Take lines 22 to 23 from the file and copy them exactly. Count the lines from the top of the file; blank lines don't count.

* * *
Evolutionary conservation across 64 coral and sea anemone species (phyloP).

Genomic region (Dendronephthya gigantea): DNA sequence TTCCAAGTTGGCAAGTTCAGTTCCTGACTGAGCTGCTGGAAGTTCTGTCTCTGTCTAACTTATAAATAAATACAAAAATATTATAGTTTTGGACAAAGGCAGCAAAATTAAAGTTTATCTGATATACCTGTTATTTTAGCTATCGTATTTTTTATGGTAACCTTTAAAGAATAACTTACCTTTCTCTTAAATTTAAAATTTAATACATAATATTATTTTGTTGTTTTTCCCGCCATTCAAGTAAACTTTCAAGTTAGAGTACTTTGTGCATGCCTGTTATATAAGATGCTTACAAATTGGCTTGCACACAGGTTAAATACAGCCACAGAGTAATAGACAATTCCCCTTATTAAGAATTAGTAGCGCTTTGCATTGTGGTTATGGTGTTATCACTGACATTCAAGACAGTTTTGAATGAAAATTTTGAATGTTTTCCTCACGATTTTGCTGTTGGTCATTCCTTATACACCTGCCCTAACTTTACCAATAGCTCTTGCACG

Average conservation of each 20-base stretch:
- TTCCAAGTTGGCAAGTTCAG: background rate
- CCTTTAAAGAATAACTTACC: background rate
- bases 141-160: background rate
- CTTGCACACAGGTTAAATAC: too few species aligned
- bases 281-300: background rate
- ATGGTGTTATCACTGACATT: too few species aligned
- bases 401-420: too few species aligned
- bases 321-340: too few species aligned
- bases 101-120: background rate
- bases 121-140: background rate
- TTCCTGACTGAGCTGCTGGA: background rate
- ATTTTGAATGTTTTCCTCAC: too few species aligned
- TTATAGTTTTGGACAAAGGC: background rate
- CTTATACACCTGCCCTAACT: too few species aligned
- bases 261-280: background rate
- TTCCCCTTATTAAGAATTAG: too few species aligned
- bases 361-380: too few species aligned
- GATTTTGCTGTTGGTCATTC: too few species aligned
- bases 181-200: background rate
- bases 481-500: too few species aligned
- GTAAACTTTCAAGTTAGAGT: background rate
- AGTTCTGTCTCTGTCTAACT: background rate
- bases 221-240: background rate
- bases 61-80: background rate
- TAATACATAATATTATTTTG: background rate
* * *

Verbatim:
- bases 181-200: background rate
- bases 481-500: too few species aligned